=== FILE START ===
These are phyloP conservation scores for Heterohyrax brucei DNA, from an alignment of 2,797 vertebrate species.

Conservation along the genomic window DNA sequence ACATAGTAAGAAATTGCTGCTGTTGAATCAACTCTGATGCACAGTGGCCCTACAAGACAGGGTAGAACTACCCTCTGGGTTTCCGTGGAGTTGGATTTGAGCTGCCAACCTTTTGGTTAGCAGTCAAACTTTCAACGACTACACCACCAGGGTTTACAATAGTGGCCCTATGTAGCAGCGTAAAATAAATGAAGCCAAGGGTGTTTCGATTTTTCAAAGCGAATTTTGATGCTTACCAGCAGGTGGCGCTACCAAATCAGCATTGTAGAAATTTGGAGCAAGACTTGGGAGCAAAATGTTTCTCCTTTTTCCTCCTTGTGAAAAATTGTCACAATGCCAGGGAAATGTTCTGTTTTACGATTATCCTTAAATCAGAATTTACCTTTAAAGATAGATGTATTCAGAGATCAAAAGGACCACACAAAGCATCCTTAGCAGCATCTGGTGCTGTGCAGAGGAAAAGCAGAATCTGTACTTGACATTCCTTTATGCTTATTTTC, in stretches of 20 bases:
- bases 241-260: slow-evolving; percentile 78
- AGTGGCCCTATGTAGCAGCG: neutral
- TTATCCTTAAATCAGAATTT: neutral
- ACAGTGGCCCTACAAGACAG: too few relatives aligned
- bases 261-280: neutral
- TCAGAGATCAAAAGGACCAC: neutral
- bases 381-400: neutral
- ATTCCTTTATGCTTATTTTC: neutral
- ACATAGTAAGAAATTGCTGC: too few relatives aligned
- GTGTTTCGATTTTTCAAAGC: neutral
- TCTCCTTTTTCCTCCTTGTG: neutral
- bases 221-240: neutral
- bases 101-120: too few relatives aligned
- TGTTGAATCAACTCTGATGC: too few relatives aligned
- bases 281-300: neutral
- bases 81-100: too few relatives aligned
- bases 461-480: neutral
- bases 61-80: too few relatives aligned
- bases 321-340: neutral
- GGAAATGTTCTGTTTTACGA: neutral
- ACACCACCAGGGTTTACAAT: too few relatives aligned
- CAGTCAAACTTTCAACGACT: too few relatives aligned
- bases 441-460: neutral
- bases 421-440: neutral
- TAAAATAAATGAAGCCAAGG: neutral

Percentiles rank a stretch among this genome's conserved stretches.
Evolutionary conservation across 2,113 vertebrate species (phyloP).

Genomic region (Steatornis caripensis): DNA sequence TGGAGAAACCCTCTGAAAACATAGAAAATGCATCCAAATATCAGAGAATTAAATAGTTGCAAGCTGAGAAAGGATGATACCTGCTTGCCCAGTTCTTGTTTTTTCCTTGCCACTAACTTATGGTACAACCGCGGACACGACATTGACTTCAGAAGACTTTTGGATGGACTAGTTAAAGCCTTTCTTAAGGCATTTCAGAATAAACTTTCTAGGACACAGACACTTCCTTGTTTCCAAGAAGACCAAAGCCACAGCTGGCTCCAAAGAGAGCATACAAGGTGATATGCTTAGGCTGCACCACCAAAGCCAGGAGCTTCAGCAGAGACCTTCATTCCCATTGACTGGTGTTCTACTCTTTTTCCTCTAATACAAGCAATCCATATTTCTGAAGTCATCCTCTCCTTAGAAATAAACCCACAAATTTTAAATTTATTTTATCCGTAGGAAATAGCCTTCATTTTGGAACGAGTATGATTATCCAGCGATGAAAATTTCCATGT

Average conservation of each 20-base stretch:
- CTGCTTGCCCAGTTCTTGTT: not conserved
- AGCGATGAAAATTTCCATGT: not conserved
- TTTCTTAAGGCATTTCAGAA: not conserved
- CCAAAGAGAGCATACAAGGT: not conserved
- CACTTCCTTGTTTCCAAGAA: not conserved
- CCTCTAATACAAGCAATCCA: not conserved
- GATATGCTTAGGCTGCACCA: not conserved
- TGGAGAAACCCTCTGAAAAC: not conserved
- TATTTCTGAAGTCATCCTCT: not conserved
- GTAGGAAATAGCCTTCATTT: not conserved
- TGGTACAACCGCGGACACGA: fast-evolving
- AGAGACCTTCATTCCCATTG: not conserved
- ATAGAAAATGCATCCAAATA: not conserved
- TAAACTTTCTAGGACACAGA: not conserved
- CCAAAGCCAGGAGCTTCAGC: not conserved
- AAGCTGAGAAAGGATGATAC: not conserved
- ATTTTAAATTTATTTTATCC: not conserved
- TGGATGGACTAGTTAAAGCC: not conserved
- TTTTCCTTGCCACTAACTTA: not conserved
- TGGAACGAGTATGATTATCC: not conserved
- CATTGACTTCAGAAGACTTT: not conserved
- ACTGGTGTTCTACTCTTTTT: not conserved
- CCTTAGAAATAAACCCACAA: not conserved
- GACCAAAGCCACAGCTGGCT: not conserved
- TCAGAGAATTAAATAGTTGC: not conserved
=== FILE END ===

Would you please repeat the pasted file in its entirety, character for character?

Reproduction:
These are phyloP conservation scores for Heterohyrax brucei DNA, from an alignment of 2,797 vertebrate species.

Conservation along the genomic window DNA sequence ACATAGTAAGAAATTGCTGCTGTTGAATCAACTCTGATGCACAGTGGCCCTACAAGACAGGGTAGAACTACCCTCTGGGTTTCCGTGGAGTTGGATTTGAGCTGCCAACCTTTTGGTTAGCAGTCAAACTTTCAACGACTACACCACCAGGGTTTACAATAGTGGCCCTATGTAGCAGCGTAAAATAAATGAAGCCAAGGGTGTTTCGATTTTTCAAAGCGAATTTTGATGCTTACCAGCAGGTGGCGCTACCAAATCAGCATTGTAGAAATTTGGAGCAAGACTTGGGAGCAAAATGTTTCTCCTTTTTCCTCCTTGTGAAAAATTGTCACAATGCCAGGGAAATGTTCTGTTTTACGATTATCCTTAAATCAGAATTTACCTTTAAAGATAGATGTATTCAGAGATCAAAAGGACCACACAAAGCATCCTTAGCAGCATCTGGTGCTGTGCAGAGGAAAAGCAGAATCTGTACTTGACATTCCTTTATGCTTATTTTC, in stretches of 20 bases:
- bases 241-260: slow-evolving; percentile 78
- AGTGGCCCTATGTAGCAGCG: neutral
- TTATCCTTAAATCAGAATTT: neutral
- ACAGTGGCCCTACAAGACAG: too few relatives aligned
- bases 261-280: neutral
- TCAGAGATCAAAAGGACCAC: neutral
- bases 381-400: neutral
- ATTCCTTTATGCTTATTTTC: neutral
- ACATAGTAAGAAATTGCTGC: too few relatives aligned
- GTGTTTCGATTTTTCAAAGC: neutral
- TCTCCTTTTTCCTCCTTGTG: neutral
- bases 221-240: neutral
- bases 101-120: too few relatives aligned
- TGTTGAATCAACTCTGATGC: too few relatives aligned
- bases 281-300: neutral
- bases 81-100: too few relatives aligned
- bases 461-480: neutral
- bases 61-80: too few relatives aligned
- bases 321-340: neutral
- GGAAATGTTCTGTTTTACGA: neutral
- ACACCACCAGGGTTTACAAT: too few relatives aligned
- CAGTCAAACTTTCAACGACT: too few relatives aligned
- bases 441-460: neutral
- bases 421-440: neutral
- TAAAATAAATGAAGCCAAGG: neutral

Percentiles rank a stretch among this genome's conserved stretches.
Evolutionary conservation across 2,113 vertebrate species (phyloP).

Genomic region (Steatornis caripensis): DNA sequence TGGAGAAACCCTCTGAAAACATAGAAAATGCATCCAAATATCAGAGAATTAAATAGTTGCAAGCTGAGAAAGGATGATACCTGCTTGCCCAGTTCTTGTTTTTTCCTTGCCACTAACTTATGGTACAACCGCGGACACGACATTGACTTCAGAAGACTTTTGGATGGACTAGTTAAAGCCTTTCTTAAGGCATTTCAGAATAAACTTTCTAGGACACAGACACTTCCTTGTTTCCAAGAAGACCAAAGCCACAGCTGGCTCCAAAGAGAGCATACAAGGTGATATGCTTAGGCTGCACCACCAAAGCCAGGAGCTTCAGCAGAGACCTTCATTCCCATTGACTGGTGTTCTACTCTTTTTCCTCTAATACAAGCAATCCATATTTCTGAAGTCATCCTCTCCTTAGAAATAAACCCACAAATTTTAAATTTATTTTATCCGTAGGAAATAGCCTTCATTTTGGAACGAGTATGATTATCCAGCGATGAAAATTTCCATGT

Average conservation of each 20-base stretch:
- CTGCTTGCCCAGTTCTTGTT: not conserved
- AGCGATGAAAATTTCCATGT: not conserved
- TTTCTTAAGGCATTTCAGAA: not conserved
- CCAAAGAGAGCATACAAGGT: not conserved
- CACTTCCTTGTTTCCAAGAA: not conserved
- CCTCTAATACAAGCAATCCA: not conserved
- GATATGCTTAGGCTGCACCA: not conserved
- TGGAGAAACCCTCTGAAAAC: not conserved
- TATTTCTGAAGTCATCCTCT: not conserved
- GTAGGAAATAGCCTTCATTT: not conserved
- TGGTACAACCGCGGACACGA: fast-evolving
- AGAGACCTTCATTCCCATTG: not conserved
- ATAGAAAATGCATCCAAATA: not conserved
- TAAACTTTCTAGGACACAGA: not conserved
- CCAAAGCCAGGAGCTTCAGC: not conserved
- AAGCTGAGAAAGGATGATAC: not conserved
- ATTTTAAATTTATTTTATCC: not conserved
- TGGATGGACTAGTTAAAGCC: not conserved
- TTTTCCTTGCCACTAACTTA: not conserved
- TGGAACGAGTATGATTATCC: not conserved
- CATTGACTTCAGAAGACTTT: not conserved
- ACTGGTGTTCTACTCTTTTT: not conserved
- CCTTAGAAATAAACCCACAA: not conserved
- GACCAAAGCCACAGCTGGCT: not conserved
- TCAGAGAATTAAATAGTTGC: not conserved